Samsung Electronics Co yesterday opened the world’s largest mobile phone manufacturing facility on the outskirts of New Delhi as smartphone demand in India surges.
The factory was to be inaugurated by Indian Prime Minister Narendra Modi and South Korean President Moon Jae-in at 5pm local time. Both leaders were visiting the facility adjoining the capital, the Indian Ministry of External Affairs said.
“The opportunity is just massive,” said Faisal Kawoosa, who heads new initiatives at researcher CMR Pvt. “Such a large facility will help Samsung cater to the huge demand in a country of 1.3 billion people where there are only 425 million smartphone users.”
Since taking power in 2014, Modi has pushed his Make in India initiative, which encourages companies to set up plants in the country as the nation attempts to bolster domestic manufacturing. India attracted the highest ever foreign direct investment over the past year with inflows totaling US$62 billion.
India’s smartphone market grew 14 percent with total shipments of 124 million units last year, the fastest pace of growth among the top 20 markets, International Data Corp said.
Demand for new phones is surging in India, helped in part by billionaire Mukesh Ambani offering US$23 4G feature phones, free voice services and cheap data plans.
Chinese smartphone maker Xiaomi Corp (小米) in April said that it would set up three more factories in India.
The new Samsung factory is to have the capacity to fabricate 120 million smartphones per year and make everything from low-end smartphones that cost less than US$100 to the company’s flagship Galaxy S9 model, Samsung said.
Indians favor low-end smartphones priced at US$250 or less, given the country’s low average annual income, Bloomberg Intelligence said.
That is one reason Apple Inc has struggled to gain market share in India, with most iPhone models priced higher than US$500, Bloomberg Intelligence said in a report earlier this month.
India last year overtook the US to become the world’s second-largest smartphone market after China.
There will be 780 million connected smartphones in 2021, compared with 359 million in 2016, a study by Cisco Systems said.
NO VIRUS BLUES: A SEMI Taiwan official said that the virus does not slow down the global semiconductor industry’s investment in manufacturing equipment The production value of the nation’s semiconductor industry is expected to grow 16.7 percent this year from last year, outpacing the global industry’s 3.3 percent growth, industry association SEMI said yesterday. That would help Taiwan safeguard its second spot in the global semiconductor market with a production value of more than NT$3 trillion (US$102.73 billion), SEMI Taiwan president Terry Tsao (曹世綸) told a media briefing in Taipei for the Semicon Taiwan trade show beginning today. The global semiconductor industry’s production value is expected to increase to US$426 billion this year, SEMI said. In terms of semiconductor equipment investment, equipment billings from Taiwanese firms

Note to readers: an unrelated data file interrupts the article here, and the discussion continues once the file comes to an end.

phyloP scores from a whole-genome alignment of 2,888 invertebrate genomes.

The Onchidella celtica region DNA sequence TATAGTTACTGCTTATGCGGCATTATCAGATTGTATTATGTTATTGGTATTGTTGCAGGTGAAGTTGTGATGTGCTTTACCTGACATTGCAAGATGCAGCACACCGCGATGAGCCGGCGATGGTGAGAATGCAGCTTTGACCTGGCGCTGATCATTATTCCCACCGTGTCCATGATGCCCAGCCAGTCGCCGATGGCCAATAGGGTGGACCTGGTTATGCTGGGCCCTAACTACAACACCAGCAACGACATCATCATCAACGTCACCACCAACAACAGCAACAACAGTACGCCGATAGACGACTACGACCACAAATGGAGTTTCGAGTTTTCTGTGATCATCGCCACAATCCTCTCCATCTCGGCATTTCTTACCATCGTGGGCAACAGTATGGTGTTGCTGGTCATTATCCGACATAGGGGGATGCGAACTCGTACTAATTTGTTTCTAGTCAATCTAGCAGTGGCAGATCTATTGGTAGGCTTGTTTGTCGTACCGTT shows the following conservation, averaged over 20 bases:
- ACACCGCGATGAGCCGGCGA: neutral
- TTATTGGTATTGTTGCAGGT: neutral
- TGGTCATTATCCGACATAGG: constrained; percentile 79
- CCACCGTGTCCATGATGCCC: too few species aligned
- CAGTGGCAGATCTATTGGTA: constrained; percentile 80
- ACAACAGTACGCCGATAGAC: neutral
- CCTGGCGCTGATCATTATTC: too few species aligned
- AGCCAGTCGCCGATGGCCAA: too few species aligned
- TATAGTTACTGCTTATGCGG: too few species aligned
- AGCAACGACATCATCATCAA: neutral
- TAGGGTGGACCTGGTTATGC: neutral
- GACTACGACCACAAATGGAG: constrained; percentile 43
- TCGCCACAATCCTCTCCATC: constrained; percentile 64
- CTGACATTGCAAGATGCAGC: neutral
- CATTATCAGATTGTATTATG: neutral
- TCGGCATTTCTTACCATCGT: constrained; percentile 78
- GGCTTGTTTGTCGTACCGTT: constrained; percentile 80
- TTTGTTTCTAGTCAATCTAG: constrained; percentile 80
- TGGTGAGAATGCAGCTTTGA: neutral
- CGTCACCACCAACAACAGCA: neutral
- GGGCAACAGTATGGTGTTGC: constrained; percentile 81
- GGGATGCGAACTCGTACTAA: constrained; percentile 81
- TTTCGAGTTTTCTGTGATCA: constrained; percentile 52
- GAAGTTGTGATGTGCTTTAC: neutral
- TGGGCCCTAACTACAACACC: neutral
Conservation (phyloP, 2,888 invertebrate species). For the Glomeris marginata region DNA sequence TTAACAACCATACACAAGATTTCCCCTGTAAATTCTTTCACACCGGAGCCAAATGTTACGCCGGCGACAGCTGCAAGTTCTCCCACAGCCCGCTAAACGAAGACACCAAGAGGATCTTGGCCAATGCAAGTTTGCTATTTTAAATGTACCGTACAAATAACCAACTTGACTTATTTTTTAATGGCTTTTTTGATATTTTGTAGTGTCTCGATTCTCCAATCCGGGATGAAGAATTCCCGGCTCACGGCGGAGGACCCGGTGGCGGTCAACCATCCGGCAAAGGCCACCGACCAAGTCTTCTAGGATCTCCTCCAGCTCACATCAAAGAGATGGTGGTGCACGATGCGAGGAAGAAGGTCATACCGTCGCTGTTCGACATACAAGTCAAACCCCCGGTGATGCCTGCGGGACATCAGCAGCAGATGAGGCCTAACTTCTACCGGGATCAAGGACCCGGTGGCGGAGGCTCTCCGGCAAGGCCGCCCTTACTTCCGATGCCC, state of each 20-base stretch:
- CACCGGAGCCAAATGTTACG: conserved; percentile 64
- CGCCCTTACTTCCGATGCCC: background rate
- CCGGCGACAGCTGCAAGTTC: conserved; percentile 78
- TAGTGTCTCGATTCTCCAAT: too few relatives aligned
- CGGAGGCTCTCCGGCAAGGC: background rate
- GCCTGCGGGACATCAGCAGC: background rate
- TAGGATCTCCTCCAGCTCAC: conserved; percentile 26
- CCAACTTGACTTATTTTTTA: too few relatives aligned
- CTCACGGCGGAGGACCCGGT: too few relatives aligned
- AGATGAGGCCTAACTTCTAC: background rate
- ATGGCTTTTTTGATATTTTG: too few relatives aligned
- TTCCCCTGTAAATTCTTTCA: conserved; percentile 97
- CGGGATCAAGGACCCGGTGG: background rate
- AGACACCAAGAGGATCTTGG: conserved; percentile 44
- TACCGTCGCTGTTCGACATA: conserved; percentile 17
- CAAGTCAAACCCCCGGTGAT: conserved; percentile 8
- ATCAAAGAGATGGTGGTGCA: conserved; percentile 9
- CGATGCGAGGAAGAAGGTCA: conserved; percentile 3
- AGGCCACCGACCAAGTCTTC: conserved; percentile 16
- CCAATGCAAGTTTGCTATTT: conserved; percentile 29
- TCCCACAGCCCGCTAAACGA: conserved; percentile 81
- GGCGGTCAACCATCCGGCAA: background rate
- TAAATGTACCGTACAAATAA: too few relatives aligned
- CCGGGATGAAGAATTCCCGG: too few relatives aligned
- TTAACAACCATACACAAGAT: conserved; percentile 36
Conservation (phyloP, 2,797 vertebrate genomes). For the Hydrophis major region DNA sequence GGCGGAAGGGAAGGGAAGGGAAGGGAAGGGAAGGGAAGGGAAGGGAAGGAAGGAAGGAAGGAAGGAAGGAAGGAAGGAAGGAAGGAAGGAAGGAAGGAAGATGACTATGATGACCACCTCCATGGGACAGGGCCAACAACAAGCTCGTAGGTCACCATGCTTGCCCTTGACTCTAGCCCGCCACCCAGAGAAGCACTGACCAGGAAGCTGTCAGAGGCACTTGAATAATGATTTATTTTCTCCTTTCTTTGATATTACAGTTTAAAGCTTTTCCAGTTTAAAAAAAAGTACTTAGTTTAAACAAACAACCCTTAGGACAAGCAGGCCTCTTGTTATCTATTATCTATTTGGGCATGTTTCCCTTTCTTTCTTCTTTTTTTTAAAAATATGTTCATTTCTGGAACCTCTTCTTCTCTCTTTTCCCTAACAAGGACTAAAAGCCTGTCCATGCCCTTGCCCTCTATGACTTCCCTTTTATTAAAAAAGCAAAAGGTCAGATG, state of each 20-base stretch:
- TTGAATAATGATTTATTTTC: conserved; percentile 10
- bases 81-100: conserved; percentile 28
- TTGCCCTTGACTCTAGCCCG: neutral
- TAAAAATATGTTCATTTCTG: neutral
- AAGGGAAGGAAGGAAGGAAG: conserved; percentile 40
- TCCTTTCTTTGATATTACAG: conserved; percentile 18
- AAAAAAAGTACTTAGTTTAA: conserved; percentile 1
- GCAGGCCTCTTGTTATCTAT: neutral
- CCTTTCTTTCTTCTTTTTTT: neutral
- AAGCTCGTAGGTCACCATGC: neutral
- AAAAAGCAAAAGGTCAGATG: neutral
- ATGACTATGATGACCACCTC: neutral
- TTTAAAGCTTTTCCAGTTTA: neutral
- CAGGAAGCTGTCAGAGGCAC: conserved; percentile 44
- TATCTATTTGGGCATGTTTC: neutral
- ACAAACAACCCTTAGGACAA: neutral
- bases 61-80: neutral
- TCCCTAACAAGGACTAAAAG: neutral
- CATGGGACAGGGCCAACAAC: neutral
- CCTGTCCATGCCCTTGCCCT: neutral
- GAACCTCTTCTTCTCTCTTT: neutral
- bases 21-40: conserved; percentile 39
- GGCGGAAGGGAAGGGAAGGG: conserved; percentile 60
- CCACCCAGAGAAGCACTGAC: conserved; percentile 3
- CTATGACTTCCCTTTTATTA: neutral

Intel Corp has received licenses from US authorities to continue supplying certain products to Huawei Technologies Co (華為), a company spokesman said yesterday. Washington has been pushing governments around to world to squeeze out Huawei, saying that the telecom giant would hand data to Beijing for espionage. From Monday last week, new curbs have barred US companies from supplying or servicing Huawei. This week, the state-backed China Securities Journal reported that Intel had received permission to supply Huawei. China’s Semiconductor Manufacturing International Corp (SMIC, 中芯國際), which uses US-origin equipment to make chips for Huawei and other companies, last week confirmed that it had sought
INVEST IN TAIWAN: A metal components casting firm and the world’s largest maker of aluminum bicycle rims also obtained approvals to join the program Solar Applied Materials Technology Co (SOLAR, 光洋應用材料), a part of Taiwan Semiconductor Manufacturing Co’s (TSMC, 台積電) “green supply chain,” has pledged to invest NT$1 billion (US$34.1 million) to build a new plant at the Tainan Technology Industrial Park (台南科技工業區), the Ministry of Economic Affairs said yesterday. SOLAR has been collaborating with TSMC to extract precious metals from waste and reuse them as “sputtering target” material in high-end semiconductor manufacturing, a TSMC press release issued in May said. Established in 1978, SOLAR also offers key materials and integrated services to customers in the optoelectronics, information and communications technology, petrochemicals and consumer electronics industries,
Swancor Renewable Energy Co (上緯新能源) yesterday announced plans for a 4.4 gigawatt (GW) offshore wind project off Miaoli County as part of its commitment toward Taiwan’s energy transformation, the company said in a statement. The “Formosa 4” project includes three deep-water wind farms 18km to 20km off the coast, Swancor Renewable CEO Lucas Lin (林雍堯) said, adding that planning for the project began last year. A proposal for Formosa 4 was this week submitted to the Environmental Protection Agency (EPA), the company said. Swancor Renewable jointly developed the Formosa 1 project, a 128 megawatt (MW) wind farm about 4km off Miaoli and the